When the magazine asked if he's had his feelings hurt, he blamed Vanity Fair for twisting her comments. "I've done a lot of interviews, and when you're promoting a movie, you talk for hours and hours and hours, and so it's very easy for something to be taken out of context. I'm just happy people are talking about ‘Knocked Up’ six months after it came out."

Then he made his masterstroke: "You know we're on the cover of Vanity Fair. It reminds people that they need to buy ‘Knocked Up’ on DVD and judge for themselves."


But Apatow didn’t quite come out and defend Heigl with the full truth — she wasn’t bashing her movie. She wasn’t even coming up with an original thought. She was just enjoying a day without the veneer of better-be-polite-than-truthful codswallop that most people — especially actors who want to stay in business — plaster over their emotions all the time.

Unfortunately, that was probably Heigl’s last honest day. Even now her PR machine seems to be backpedaling.

As she told People magazine last week, "I was responding to previous reviews about the movie the interviewer brought to my attention. My motive was to encourage other women like myself to not take that element of the movie too seriously and to remember that it's a broad comedy."

Her “clarification” tour seems pointed at reiterating how “Knocked Up” was one of the greatest experiences of her life. Well, yes, she did allude to that in her original quote. She also made a bold statement few actresses would dare to say about their own films and she should be proud. Go for the legacy, Katie!

For the record, here’s the paragraph that preceded her “sexist” quote in Vanity Fair.

“Heigl is equally forthright about the movie that catapulted her onto the A-list. Many critics raved about ‘Knocked Up’ but quite a few discerned an underlying misogyny that made female characters into unappealing caricatures while romanticizing immature and irresponsible male behavior. Heigl counts herself among those who were perturbed.”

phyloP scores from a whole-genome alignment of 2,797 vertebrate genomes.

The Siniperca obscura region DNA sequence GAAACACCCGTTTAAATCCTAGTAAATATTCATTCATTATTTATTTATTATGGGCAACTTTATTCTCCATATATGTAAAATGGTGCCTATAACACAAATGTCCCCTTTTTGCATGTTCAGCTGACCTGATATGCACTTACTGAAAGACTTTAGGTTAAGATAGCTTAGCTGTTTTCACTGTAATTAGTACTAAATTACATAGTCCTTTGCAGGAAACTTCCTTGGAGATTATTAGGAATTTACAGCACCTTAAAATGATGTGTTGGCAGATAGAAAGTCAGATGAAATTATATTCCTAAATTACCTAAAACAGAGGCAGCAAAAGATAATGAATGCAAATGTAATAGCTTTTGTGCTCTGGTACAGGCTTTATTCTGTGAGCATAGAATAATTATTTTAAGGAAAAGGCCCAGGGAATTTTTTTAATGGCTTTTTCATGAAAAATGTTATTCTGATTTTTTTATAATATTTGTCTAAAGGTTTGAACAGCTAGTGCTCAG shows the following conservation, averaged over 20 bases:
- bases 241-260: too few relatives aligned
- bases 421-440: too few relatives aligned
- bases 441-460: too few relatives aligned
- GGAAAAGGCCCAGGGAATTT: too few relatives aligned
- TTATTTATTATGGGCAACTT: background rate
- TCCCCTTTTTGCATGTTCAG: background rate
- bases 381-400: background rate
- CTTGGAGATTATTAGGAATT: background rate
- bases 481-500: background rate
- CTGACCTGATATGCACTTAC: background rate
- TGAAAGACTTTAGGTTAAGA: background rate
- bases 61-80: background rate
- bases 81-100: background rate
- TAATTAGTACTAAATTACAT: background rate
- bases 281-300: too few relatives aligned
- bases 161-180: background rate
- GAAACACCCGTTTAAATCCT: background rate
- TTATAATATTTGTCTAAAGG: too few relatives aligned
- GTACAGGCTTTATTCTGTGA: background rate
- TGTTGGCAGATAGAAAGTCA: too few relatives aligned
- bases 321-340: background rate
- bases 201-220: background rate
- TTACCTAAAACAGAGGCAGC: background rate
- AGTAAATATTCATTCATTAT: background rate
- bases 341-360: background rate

I am among those “quite a few” critics. As I wrote in a three-star review: “Although I loved this movie, I’m getting tired of the ‘King of Queens’ world where attractive, capable women fall in love with/end up mothering shlubby, childish men. (Apatow also produced ‘Anchorman,’ which epitomizes this set-up.) Alison and, especially, Debbie are not just the more mature, eye-rolling halves of their respective pairs; they’re often shrewish, nagging, neurotic, vain and awful to be around. The men, on the other hand, are just good-hearted blokes who like to have fun, tell jokes, play fantasy baseball and take it easy.”

I don’t deploy the sexist card as a knee-jerk reaction to every slight. I’m no man-hater and apart from a few days a month I live without penis envy. Still, I won’t deny jealousy is at the root of many of my Hollywood complaints.

I’m down for a “Fight Club.” I’d gladly be Mr. Pink in “Reservoir Dogs.” I want to face the peril with Monty Python. I’ll learn “The Way of the Gun.” Where do I sign up to be Jason Bourne?

I’m not the only girl who lives vicariously through boys’ adventures. As Debbie whined to her husband, Pete, in “Knocked Up,” “I like Spider-Man.” Yes, and I’d rather see it with Pete than Debbie. Not because he’s a guy, but because he’s as cool as my female friends.

What Hollywood STILL doesn’t seem to get is that women are just like men. We are all different people, not a series of flawless clones sharing a single Borg-like identity. (Oh, and when I say flawless, I mean physically – lack of intelligence is fine. Ugly chicks can stay on as sidekicks to make the real girls look even more attractive. They can even make witty comebacks, but they’ll never get the guy.)